“Lester sings in his horn; you listen to him and can almost hear the words” ~Billie Holiday
A true artist, maybe one of the truest we have ever had, Lester Young was creative in dress, in the way he played, and even in the way he spoke.
Reading about Prez I have found many references to his creative use of language, Lesterese. Like his iconic porkpie hat, wearing sunglasses in a dark night club, and holding his sax at a peculiar angle, his language was as hip and singular as his music.
Some of the terms he is said to have coined and/or popularized include:
- cool - for something fashionable, “That is a cool look.”
- bread – for money, ”How does the bread smell?” when asking how much a gig was going to pay.
- draft – for hostility/ racism
- vanilla - to play it straight, not to try and get fancy.
Some eccentric terms he used:
- to have eyes – To desire or asipre to, “I had eyes for playing with Basie.”
- bruise – to have a bad show or to have no crowd come to see a performance.
- lady – He called everyone male or female, lady, because, as Pres would say, “anyone with music in their heart is a lady.”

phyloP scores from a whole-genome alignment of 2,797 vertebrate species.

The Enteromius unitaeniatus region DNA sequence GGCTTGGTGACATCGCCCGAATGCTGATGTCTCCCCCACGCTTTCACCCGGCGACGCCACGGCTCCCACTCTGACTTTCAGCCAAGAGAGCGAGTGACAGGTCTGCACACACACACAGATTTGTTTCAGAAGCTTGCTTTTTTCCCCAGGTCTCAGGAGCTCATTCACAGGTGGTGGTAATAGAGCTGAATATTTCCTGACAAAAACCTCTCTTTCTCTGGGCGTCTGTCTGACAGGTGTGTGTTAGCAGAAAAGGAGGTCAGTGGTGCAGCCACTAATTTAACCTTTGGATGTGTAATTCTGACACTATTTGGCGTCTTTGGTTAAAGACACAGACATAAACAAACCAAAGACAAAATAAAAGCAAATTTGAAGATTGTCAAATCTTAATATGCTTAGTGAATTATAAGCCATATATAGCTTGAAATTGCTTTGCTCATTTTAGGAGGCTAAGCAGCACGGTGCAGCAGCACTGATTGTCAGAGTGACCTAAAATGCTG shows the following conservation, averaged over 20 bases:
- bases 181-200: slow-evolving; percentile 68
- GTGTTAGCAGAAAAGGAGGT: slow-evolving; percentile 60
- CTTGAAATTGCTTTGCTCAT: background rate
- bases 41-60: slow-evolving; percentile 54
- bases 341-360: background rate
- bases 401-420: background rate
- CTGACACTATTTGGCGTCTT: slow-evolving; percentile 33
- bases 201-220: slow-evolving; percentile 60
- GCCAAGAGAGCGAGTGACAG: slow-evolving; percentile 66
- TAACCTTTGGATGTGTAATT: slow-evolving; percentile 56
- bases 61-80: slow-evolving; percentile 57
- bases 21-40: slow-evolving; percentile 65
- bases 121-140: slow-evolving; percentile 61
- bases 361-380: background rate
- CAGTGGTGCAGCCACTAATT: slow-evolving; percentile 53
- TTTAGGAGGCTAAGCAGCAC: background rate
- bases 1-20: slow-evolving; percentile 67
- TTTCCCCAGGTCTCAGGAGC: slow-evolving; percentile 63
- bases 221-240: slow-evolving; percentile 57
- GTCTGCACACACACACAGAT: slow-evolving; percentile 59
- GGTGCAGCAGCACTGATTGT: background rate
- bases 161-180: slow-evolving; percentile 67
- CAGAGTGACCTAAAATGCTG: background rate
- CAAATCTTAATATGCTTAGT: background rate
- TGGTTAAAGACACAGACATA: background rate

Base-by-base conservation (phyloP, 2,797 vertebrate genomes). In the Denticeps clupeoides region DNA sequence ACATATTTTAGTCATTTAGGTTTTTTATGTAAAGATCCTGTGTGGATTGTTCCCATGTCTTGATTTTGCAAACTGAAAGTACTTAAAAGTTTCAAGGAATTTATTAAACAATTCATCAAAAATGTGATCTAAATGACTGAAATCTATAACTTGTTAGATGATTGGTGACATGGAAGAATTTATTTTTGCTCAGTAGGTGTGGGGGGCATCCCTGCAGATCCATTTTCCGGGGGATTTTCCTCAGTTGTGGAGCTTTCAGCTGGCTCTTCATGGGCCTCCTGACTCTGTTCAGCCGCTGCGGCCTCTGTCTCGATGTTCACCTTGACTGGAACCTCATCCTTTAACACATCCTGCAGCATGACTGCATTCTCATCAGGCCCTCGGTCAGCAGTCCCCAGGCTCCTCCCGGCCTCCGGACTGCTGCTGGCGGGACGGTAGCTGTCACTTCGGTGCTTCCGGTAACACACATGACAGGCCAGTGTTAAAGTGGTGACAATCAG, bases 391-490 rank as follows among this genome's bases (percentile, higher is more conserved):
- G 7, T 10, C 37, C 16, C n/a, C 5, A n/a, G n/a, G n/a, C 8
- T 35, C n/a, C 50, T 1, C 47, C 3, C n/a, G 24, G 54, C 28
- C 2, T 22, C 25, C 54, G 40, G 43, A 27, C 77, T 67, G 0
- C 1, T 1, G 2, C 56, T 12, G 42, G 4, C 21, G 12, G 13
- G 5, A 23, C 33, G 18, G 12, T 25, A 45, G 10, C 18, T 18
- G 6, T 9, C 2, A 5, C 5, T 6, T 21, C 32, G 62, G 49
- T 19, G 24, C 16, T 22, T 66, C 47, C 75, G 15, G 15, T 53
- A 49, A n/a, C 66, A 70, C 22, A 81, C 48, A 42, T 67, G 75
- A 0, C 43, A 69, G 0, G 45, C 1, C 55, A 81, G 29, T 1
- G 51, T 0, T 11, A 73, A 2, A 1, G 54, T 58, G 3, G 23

- George Washington – was according to Oscar Peterson, Young’s term for the bridge of a tune. He would say something like, “Lady Pete, may I have my George Washington again?”
- people - his saxophone keys, as in “My people were really smooth tonight”
- wayback – a long forgotten girl friend
- bomber - a drummer who thumped too hard
- Ivey-Divey - trademark turn of phrase, ranging in meaning from “good!” to “que sera sera…”
Seems to me the world needs all the Lester Young coolness it can get right now.
Personally, I can’t play the sax, and I am not sure I could pull off the porkpie hat, but I do know a bit about language. So I have made a vow to import a bit of Prez’s language into my own.
So if you see me and happen to ask, “How you doin’, Mark?” You can expect me to reply, “Ivey-Divey.” Dig?